Left: Android, Right: iPhone

Left: Android, Right: iPhone

The self-explanatory icons on the camera home screen provide convenient and direct access to key functions, such as Sleep, Talk and Records (for recorded videos).

The app centralizes controls in a single Settings screen, and we liked the depth of some of the features. For instance, you can give family and associates full access to the app and the camera or limit their access to the live feed only.

Unfortunately, not all the features settings are intuitive. What's more, while Xiaomi's tech support people were well-versed in very basic issues, they responded with unrelated, rote answers when our questions were more detailed. For instance, a tech support employee said that it was possible to provide different levels of access (full or live view only) when sharing with specific individuals but then couldn't explain how. One tech provided a URL for an online user manual. However, on further investigation, we found that no manual exists for the Mi beyond a tiny QuickStart guide with some camera specifications and instructions to download the app and follow its on-screen installation instructions.

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The Mi camera supports Amazon Alexa and basic IFTTT automation within the app.


Swipe to scroll horizontally
Video Resolution1080p
Field of View130 degrees
Night VisionEight 940-nm infrared lights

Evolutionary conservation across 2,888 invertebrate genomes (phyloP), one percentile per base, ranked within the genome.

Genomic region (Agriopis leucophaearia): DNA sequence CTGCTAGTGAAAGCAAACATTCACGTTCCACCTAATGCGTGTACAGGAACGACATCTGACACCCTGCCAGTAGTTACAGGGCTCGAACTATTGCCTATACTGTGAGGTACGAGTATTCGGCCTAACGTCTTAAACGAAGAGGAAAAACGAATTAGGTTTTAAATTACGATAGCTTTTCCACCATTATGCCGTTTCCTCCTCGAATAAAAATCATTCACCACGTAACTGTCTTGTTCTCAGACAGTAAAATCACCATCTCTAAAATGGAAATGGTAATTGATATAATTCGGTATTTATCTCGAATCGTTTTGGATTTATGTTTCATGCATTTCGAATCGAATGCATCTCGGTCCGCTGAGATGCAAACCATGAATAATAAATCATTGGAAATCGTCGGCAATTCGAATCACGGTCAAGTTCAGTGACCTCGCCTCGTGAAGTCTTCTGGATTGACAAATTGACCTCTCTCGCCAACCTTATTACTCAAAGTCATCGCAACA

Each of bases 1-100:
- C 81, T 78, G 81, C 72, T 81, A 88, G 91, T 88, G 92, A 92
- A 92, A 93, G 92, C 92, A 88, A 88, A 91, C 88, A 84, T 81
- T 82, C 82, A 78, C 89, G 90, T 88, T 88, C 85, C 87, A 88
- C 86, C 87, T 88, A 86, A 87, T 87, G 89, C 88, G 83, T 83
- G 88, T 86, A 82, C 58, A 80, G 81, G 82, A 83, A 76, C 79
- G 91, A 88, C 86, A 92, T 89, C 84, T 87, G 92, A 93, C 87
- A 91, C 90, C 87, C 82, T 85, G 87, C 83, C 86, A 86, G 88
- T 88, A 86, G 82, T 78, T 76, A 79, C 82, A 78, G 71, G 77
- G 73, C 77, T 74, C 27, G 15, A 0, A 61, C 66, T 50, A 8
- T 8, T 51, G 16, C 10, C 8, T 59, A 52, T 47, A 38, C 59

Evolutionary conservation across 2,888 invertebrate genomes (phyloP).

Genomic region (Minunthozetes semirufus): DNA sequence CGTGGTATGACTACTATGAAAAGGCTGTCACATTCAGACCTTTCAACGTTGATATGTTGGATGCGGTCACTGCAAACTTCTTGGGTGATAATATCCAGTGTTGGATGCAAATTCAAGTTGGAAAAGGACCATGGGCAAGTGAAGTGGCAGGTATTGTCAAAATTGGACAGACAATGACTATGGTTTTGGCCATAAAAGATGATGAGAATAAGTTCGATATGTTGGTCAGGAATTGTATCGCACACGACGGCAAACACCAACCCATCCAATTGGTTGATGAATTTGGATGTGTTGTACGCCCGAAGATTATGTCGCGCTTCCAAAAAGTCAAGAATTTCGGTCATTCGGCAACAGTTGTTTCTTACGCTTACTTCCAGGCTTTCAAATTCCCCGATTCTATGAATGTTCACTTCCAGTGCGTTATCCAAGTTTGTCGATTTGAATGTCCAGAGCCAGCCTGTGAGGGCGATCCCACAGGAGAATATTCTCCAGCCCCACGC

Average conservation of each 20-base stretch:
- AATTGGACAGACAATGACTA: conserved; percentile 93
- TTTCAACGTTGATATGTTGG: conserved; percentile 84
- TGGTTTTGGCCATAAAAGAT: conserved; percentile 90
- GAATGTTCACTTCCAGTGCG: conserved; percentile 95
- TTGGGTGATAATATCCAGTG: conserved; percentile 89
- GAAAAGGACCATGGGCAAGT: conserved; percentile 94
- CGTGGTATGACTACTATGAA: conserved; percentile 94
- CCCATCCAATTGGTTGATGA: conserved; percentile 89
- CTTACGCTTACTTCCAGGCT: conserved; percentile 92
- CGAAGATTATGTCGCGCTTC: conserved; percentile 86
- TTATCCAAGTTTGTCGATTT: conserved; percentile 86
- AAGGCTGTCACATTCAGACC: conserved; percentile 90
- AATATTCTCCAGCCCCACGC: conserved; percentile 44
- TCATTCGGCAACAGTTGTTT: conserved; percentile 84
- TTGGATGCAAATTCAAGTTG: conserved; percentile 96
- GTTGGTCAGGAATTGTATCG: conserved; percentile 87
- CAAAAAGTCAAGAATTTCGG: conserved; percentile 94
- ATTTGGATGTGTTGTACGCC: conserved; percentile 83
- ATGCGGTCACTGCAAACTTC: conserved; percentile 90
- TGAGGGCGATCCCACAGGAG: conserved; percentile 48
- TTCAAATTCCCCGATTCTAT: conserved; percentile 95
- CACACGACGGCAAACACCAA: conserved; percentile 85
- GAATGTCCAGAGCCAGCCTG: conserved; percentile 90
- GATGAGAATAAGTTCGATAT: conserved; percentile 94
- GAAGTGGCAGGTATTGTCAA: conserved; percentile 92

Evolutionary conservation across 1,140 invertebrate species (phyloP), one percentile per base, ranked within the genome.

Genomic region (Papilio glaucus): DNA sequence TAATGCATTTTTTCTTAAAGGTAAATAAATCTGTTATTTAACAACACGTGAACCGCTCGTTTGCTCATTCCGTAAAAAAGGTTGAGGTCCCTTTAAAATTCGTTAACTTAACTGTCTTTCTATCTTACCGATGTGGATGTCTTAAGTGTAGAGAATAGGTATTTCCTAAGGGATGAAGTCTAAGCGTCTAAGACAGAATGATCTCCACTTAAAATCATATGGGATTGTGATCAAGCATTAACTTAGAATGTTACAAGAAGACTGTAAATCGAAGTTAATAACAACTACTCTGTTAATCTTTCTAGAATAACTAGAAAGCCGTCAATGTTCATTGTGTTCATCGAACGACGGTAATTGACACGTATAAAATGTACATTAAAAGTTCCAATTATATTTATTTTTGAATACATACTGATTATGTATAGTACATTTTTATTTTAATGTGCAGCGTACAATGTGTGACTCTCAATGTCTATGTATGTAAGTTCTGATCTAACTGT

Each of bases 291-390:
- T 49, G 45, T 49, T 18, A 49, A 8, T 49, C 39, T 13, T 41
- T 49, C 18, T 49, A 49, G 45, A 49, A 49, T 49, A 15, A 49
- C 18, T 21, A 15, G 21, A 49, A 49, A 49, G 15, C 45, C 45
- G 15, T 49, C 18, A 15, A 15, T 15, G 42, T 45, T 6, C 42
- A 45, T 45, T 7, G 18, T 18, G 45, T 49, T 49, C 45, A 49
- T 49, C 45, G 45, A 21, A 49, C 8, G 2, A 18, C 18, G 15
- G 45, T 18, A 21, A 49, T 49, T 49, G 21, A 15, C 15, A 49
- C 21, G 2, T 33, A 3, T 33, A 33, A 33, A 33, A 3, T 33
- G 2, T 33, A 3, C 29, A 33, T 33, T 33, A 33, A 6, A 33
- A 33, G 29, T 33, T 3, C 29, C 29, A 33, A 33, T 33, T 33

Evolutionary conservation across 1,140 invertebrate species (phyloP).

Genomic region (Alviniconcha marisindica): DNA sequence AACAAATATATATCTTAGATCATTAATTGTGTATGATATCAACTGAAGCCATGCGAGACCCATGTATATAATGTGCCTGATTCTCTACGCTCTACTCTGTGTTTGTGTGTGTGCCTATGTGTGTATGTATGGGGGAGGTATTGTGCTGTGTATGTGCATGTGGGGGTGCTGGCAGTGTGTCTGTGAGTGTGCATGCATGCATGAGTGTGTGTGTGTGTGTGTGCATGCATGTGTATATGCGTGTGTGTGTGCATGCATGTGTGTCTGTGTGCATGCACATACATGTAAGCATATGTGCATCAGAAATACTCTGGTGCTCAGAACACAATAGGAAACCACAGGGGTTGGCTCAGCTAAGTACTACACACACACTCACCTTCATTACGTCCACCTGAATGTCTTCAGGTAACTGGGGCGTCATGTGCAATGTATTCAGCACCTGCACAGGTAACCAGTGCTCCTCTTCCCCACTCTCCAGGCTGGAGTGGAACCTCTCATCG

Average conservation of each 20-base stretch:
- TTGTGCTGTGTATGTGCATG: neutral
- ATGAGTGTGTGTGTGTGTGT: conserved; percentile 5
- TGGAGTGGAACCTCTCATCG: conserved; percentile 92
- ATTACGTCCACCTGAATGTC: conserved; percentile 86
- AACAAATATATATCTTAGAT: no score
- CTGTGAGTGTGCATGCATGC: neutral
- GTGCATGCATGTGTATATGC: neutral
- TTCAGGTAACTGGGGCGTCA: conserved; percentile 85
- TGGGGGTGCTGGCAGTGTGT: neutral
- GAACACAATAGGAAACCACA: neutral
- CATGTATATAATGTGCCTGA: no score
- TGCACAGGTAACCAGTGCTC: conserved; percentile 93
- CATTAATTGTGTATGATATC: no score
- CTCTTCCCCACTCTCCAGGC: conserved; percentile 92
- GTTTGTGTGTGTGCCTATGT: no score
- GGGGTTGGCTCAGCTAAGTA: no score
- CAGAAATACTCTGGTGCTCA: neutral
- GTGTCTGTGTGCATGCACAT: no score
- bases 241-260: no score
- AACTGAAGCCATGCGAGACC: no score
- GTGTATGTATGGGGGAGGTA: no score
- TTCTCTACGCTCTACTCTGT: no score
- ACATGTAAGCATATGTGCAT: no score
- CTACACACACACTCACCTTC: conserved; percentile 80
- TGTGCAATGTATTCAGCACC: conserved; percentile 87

Network Connectivity802.11 b/g/n 2.4 GHz/5GHz
Smart Home ConnectivityAmazon Alexa and IFTTT
AudioFull-duplex, two-way audio
Mobile Devices SupportedAndroid 4.0 or iOS 8.0, or better
Web Browsers Supportedn/a
Cloud Storage & MonitoringNo cloud storage plan. Supports users' Network Access Storage (NAS)
Local StorageMicroSD memory card, up to 64GB (not included)

Bottom Line

Though the $39.99 price is tempting, we cannot recommend the Mi Home Security Camera. Its video quality is uneven, it has no cloud plan and some key features are lightweight. What's more, if you use an Android phone, we recommend not downloading the app, which insists on having access to your private data.

If you're looking for a budget security camera, we suggest the Ezviz Mini O 1080p ($59), which is better in every respect than the Mi Camera. And it's also more secure than Xiaomi's camera.

Credit: Tom's Guide

Sally Wiener Grotta

Sally Wiener Grotta is the president and lead analyst of DigitalBenchmarks test lab (www.DigitalBenchmarks.com). The scripts she created for various tech publications for testing and evaluating digital cameras, image quality, software and related technologies have become industry standards. Among her numerous books is the first major volume on image processing “Digital Imaging for Visual Artists” (McGraw-Hill), co-authored with Daniel Grotta. Her hundreds of reviews, stories and columns have appeared in scores of magazines, journals and online publications.